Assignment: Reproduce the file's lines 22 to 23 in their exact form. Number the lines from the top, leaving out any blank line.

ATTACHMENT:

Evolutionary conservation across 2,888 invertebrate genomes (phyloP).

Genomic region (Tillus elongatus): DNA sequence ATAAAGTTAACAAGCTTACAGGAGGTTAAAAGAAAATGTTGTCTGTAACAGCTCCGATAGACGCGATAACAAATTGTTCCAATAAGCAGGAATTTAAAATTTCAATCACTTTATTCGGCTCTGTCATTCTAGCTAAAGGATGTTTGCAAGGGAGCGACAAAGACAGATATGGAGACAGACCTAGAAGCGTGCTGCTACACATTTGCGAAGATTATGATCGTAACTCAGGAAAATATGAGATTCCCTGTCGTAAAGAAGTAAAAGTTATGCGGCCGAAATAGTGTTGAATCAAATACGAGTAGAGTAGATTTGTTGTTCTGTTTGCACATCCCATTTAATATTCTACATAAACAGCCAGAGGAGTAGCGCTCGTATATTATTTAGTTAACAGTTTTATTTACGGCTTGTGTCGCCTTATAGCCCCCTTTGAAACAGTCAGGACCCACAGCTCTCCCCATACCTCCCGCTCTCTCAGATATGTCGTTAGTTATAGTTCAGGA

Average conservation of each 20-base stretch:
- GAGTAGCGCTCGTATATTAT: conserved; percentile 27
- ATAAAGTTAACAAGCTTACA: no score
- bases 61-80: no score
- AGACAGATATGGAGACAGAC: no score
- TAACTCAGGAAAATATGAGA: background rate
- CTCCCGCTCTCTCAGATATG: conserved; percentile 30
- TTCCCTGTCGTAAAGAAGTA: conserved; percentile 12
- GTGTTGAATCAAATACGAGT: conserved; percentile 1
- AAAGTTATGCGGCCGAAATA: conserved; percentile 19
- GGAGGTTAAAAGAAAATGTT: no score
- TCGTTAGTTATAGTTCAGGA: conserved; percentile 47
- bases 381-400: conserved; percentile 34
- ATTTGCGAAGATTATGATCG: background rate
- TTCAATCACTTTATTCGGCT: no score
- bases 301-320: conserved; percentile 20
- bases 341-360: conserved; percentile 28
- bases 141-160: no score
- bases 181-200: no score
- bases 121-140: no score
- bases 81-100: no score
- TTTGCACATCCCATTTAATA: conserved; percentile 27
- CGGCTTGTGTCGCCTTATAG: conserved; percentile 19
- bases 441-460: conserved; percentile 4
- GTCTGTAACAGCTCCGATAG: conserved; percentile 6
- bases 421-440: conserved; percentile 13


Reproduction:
- bases 121-140: no score
- bases 81-100: no score